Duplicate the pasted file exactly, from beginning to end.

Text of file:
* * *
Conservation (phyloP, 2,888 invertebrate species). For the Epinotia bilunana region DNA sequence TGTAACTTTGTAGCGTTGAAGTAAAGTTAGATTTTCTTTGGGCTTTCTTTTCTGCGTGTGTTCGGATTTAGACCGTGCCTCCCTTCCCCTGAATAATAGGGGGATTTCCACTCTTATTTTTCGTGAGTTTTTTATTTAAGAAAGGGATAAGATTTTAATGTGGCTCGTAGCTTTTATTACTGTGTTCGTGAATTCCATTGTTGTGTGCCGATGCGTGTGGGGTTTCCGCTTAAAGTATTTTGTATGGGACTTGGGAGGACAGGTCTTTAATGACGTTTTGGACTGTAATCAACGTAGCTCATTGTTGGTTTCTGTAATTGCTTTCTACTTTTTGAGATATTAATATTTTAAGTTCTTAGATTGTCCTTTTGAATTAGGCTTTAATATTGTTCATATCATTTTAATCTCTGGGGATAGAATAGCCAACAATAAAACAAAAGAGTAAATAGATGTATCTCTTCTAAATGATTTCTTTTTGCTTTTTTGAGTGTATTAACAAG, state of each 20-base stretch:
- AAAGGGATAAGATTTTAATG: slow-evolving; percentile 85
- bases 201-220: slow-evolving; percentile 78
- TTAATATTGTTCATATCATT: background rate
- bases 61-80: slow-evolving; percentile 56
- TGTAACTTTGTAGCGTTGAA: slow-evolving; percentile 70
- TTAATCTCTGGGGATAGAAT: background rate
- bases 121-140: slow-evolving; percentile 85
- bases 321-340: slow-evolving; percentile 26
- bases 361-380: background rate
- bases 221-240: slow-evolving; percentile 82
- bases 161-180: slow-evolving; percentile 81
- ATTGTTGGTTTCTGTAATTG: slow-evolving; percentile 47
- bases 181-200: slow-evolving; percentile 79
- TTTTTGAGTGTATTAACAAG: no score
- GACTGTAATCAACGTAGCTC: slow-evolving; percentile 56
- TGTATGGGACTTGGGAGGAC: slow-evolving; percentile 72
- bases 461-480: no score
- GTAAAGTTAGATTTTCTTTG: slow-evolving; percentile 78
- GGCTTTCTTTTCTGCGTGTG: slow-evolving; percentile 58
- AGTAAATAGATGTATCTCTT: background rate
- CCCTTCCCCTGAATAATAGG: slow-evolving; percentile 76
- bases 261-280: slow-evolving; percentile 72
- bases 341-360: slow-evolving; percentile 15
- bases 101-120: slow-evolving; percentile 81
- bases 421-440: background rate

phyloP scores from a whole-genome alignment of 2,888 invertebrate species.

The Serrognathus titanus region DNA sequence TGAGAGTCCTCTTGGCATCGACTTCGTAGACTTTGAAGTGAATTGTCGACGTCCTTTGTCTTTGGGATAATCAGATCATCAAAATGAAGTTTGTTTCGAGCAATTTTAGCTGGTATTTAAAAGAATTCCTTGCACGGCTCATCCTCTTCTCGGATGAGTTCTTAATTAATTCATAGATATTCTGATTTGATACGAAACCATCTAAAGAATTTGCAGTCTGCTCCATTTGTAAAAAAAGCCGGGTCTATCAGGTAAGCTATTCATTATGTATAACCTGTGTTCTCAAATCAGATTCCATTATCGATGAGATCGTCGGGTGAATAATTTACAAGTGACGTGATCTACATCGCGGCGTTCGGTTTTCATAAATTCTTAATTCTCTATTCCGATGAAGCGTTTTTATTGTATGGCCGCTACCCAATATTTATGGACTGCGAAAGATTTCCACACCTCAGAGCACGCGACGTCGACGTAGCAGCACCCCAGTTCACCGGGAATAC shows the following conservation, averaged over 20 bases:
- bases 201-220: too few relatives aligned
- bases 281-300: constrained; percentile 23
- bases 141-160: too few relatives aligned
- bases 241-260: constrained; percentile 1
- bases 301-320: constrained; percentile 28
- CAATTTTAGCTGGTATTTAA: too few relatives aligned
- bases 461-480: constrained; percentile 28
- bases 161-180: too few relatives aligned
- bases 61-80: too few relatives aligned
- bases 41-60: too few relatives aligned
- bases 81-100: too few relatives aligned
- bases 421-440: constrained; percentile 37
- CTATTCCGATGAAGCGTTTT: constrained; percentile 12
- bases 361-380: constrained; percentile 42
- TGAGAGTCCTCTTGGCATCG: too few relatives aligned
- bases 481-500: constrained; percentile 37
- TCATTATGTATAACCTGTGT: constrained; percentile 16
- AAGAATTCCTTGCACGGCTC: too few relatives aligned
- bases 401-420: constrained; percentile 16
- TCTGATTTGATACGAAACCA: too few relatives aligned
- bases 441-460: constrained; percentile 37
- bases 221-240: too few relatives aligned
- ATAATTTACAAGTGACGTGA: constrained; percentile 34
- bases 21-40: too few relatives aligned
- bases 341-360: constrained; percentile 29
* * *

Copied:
Conservation (phyloP, 2,888 invertebrate species). For the Epinotia bilunana region DNA sequence TGTAACTTTGTAGCGTTGAAGTAAAGTTAGATTTTCTTTGGGCTTTCTTTTCTGCGTGTGTTCGGATTTAGACCGTGCCTCCCTTCCCCTGAATAATAGGGGGATTTCCACTCTTATTTTTCGTGAGTTTTTTATTTAAGAAAGGGATAAGATTTTAATGTGGCTCGTAGCTTTTATTACTGTGTTCGTGAATTCCATTGTTGTGTGCCGATGCGTGTGGGGTTTCCGCTTAAAGTATTTTGTATGGGACTTGGGAGGACAGGTCTTTAATGACGTTTTGGACTGTAATCAACGTAGCTCATTGTTGGTTTCTGTAATTGCTTTCTACTTTTTGAGATATTAATATTTTAAGTTCTTAGATTGTCCTTTTGAATTAGGCTTTAATATTGTTCATATCATTTTAATCTCTGGGGATAGAATAGCCAACAATAAAACAAAAGAGTAAATAGATGTATCTCTTCTAAATGATTTCTTTTTGCTTTTTTGAGTGTATTAACAAG, state of each 20-base stretch:
- AAAGGGATAAGATTTTAATG: slow-evolving; percentile 85
- bases 201-220: slow-evolving; percentile 78
- TTAATATTGTTCATATCATT: background rate
- bases 61-80: slow-evolving; percentile 56
- TGTAACTTTGTAGCGTTGAA: slow-evolving; percentile 70
- TTAATCTCTGGGGATAGAAT: background rate
- bases 121-140: slow-evolving; percentile 85
- bases 321-340: slow-evolving; percentile 26
- bases 361-380: background rate
- bases 221-240: slow-evolving; percentile 82
- bases 161-180: slow-evolving; percentile 81
- ATTGTTGGTTTCTGTAATTG: slow-evolving; percentile 47
- bases 181-200: slow-evolving; percentile 79
- TTTTTGAGTGTATTAACAAG: no score
- GACTGTAATCAACGTAGCTC: slow-evolving; percentile 56
- TGTATGGGACTTGGGAGGAC: slow-evolving; percentile 72
- bases 461-480: no score
- GTAAAGTTAGATTTTCTTTG: slow-evolving; percentile 78
- GGCTTTCTTTTCTGCGTGTG: slow-evolving; percentile 58
- AGTAAATAGATGTATCTCTT: background rate
- CCCTTCCCCTGAATAATAGG: slow-evolving; percentile 76
- bases 261-280: slow-evolving; percentile 72
- bases 341-360: slow-evolving; percentile 15
- bases 101-120: slow-evolving; percentile 81
- bases 421-440: background rate

phyloP scores from a whole-genome alignment of 2,888 invertebrate species.

The Serrognathus titanus region DNA sequence TGAGAGTCCTCTTGGCATCGACTTCGTAGACTTTGAAGTGAATTGTCGACGTCCTTTGTCTTTGGGATAATCAGATCATCAAAATGAAGTTTGTTTCGAGCAATTTTAGCTGGTATTTAAAAGAATTCCTTGCACGGCTCATCCTCTTCTCGGATGAGTTCTTAATTAATTCATAGATATTCTGATTTGATACGAAACCATCTAAAGAATTTGCAGTCTGCTCCATTTGTAAAAAAAGCCGGGTCTATCAGGTAAGCTATTCATTATGTATAACCTGTGTTCTCAAATCAGATTCCATTATCGATGAGATCGTCGGGTGAATAATTTACAAGTGACGTGATCTACATCGCGGCGTTCGGTTTTCATAAATTCTTAATTCTCTATTCCGATGAAGCGTTTTTATTGTATGGCCGCTACCCAATATTTATGGACTGCGAAAGATTTCCACACCTCAGAGCACGCGACGTCGACGTAGCAGCACCCCAGTTCACCGGGAATAC shows the following conservation, averaged over 20 bases:
- bases 201-220: too few relatives aligned
- bases 281-300: constrained; percentile 23
- bases 141-160: too few relatives aligned
- bases 241-260: constrained; percentile 1
- bases 301-320: constrained; percentile 28
- CAATTTTAGCTGGTATTTAA: too few relatives aligned
- bases 461-480: constrained; percentile 28
- bases 161-180: too few relatives aligned
- bases 61-80: too few relatives aligned
- bases 41-60: too few relatives aligned
- bases 81-100: too few relatives aligned
- bases 421-440: constrained; percentile 37
- CTATTCCGATGAAGCGTTTT: constrained; percentile 12
- bases 361-380: constrained; percentile 42
- TGAGAGTCCTCTTGGCATCG: too few relatives aligned
- bases 481-500: constrained; percentile 37
- TCATTATGTATAACCTGTGT: constrained; percentile 16
- AAGAATTCCTTGCACGGCTC: too few relatives aligned
- bases 401-420: constrained; percentile 16
- TCTGATTTGATACGAAACCA: too few relatives aligned
- bases 441-460: constrained; percentile 37
- bases 221-240: too few relatives aligned
- ATAATTTACAAGTGACGTGA: constrained; percentile 34
- bases 21-40: too few relatives aligned
- bases 341-360: constrained; percentile 29